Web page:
• Synthesized speech is commonly used nowadays — Alexa, Google Assistant, automated customer service (“You can talk to me like a person”), etc. Back in the mid 1980s, it was much cruder but already it was being used to read computer screens so blind people could review what they were typing or read what was on the screen already. Today we pinch and spread our fingers to change the size of images, but along with synthesized speech, magnification software already was making computer screens easier to use by people with low vision/”legal blindness.” This technology also can read medicine labels aloud.
  • Following up on the relay service concept, AIRA and Be My Eyes are two services that guide blind people through their smart phone cameras (or a headborne pair of glasses with a small build in camera). Want to get to the gate in the airport without waiting for a guide? Find an item on the grocery shelves? Read the cooking instruction on a package or medicine bottle? Call AIRA and use your phone to scan your surroundings so they can tell you which way to go or what the instructions are. Need to identify a bill or the color of your blouse? Did you drop something and can’t find it? Call Be My Eyes. These services are responding to very imaginative requests, but won’t give advice on anything challenging your safety such as when to cross a street.
  • Want to find your friend in a crowded room? OrCam is a headborne camera that can scan the faces and whisper in your ear the names of people nearby that you already have had OrCam “memorize.” It also can instantly read aloud to you a menu, document, your mail, or help you place a page “face down” on a scanner.
  • Uber and Lyft have opened up paratransit options with fast responses and the ability to make spontaneous trips.

Keeping “Black Mirror” in mind can you see any potential drawbacks about this technology that people should think more deeply about?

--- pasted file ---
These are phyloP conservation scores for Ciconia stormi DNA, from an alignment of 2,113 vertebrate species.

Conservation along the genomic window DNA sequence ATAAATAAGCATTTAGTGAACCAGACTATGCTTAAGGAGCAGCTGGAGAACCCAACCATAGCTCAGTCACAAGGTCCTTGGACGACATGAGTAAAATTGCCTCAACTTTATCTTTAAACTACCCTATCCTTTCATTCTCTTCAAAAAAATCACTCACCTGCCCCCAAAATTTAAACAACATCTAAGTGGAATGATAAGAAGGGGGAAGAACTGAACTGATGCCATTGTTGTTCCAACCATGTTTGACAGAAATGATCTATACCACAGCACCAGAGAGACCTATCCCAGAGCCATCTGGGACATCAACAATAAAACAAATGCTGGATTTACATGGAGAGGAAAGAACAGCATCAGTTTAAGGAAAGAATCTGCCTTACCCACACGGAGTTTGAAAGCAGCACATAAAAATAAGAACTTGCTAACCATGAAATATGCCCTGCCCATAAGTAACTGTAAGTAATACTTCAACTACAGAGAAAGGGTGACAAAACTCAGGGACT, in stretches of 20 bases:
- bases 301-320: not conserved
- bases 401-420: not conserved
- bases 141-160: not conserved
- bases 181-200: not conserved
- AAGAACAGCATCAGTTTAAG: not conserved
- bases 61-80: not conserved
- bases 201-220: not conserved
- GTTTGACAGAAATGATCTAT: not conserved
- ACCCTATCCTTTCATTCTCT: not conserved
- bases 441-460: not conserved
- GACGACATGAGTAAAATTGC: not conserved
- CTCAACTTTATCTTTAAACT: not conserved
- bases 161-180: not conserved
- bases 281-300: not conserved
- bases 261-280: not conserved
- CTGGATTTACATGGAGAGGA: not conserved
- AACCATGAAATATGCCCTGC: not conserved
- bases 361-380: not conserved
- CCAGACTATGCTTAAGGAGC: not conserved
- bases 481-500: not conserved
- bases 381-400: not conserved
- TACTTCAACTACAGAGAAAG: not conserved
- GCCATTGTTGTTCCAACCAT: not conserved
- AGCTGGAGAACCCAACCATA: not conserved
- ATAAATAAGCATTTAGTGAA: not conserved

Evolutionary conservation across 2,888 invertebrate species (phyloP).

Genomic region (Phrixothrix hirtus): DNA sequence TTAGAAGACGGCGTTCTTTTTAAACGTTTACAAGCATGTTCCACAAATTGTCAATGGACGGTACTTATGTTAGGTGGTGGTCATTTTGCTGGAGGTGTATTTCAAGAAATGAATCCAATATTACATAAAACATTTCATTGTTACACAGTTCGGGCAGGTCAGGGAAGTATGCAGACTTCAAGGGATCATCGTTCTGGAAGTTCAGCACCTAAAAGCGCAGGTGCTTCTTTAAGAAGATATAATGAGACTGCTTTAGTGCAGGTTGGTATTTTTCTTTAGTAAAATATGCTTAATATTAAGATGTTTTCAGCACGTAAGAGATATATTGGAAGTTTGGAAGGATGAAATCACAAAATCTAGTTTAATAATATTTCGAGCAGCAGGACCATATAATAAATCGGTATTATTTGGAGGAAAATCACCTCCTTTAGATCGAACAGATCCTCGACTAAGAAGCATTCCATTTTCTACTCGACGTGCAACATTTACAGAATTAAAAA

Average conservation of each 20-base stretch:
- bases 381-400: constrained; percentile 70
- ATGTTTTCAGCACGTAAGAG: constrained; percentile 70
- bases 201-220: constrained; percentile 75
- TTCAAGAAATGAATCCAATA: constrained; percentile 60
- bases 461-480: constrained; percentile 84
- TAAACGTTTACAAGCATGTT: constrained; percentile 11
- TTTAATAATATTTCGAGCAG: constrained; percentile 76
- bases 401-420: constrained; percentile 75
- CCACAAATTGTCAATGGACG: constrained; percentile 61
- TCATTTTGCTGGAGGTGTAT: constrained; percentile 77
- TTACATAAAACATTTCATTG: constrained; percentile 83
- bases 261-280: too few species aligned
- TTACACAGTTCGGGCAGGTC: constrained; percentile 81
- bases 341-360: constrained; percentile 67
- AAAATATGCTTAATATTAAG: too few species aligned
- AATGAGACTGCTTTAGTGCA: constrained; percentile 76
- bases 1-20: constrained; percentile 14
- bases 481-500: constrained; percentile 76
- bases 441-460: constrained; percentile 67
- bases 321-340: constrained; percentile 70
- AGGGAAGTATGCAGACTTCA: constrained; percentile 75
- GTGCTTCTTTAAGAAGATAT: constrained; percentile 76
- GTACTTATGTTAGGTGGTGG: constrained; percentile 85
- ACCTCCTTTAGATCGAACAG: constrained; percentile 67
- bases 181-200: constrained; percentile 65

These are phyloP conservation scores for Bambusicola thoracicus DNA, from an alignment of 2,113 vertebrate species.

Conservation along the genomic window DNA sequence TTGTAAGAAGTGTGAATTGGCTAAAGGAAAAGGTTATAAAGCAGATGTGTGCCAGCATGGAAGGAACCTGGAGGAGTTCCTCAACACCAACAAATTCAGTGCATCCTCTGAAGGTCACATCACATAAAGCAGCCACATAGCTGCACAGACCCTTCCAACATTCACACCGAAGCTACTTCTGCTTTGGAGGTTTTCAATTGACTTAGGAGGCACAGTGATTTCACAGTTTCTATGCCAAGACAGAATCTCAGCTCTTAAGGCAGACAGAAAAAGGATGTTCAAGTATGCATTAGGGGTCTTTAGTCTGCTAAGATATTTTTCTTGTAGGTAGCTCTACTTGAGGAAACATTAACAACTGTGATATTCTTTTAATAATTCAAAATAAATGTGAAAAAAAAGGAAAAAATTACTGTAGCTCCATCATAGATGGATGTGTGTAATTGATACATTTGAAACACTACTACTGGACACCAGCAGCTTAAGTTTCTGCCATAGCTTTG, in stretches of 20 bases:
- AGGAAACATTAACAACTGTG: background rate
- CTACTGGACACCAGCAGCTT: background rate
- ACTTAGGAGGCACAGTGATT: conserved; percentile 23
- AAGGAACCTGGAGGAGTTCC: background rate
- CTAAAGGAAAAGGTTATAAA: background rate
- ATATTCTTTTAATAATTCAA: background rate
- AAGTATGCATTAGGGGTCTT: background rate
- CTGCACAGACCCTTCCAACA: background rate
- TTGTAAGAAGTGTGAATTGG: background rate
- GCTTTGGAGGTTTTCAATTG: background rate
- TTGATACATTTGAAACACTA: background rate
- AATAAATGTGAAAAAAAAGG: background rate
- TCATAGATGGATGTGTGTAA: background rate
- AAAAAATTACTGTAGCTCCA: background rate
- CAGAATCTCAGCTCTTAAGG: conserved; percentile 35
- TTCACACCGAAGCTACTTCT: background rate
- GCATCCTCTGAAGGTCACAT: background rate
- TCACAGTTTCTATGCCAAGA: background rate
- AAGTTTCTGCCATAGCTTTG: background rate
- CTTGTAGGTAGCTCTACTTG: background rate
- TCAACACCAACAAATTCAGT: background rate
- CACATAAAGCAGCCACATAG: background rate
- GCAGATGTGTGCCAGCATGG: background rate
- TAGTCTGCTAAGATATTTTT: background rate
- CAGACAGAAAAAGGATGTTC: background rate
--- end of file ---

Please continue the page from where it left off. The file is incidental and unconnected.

Biggest drawback of technology, regardless of disability or not, is cost. There is a big divide in society. Among disabled populations, if you’re not a veteran or don’t have a vocational need for a given technology so that the State Vocational Rehabilitation program provides it for your employment goal, you will have to pay for it yourself and none of the items mentioned so far are cheap.

Another drawback is the abuse of technology by some in the general public in order to gain advantages reserved for people who need adaptations. An early “technology” whose use sometimes is exploited by the general public now is service animals. Some people pretend their pets are service animals so they can have advantages that are life saving for disabled people — use in public accommodations (restaurants, hotels and public transportation). Their misbehaving pets cause big problems for people who really need the trust and goodwill of the public to accept trained service animals.

Some say braille is obsolete because everything talks, and some public schools don’t teach braille to blind students who attend as a result (or teach penmanship either for that matter). But the oldest technologies — the ones for writing and reading — are not obsolete. People still use pens and paper and blind people who read braille are the most competitive in employment, with about the same unemployment rate as their sighted peers, while non-braille users have a 70% unemployment rate. So braille is not obsolete, and nonprofits are filling in the gaps with special programs to teach braille, as attending local public (or private) schools is still the usual choice for parents of blind children.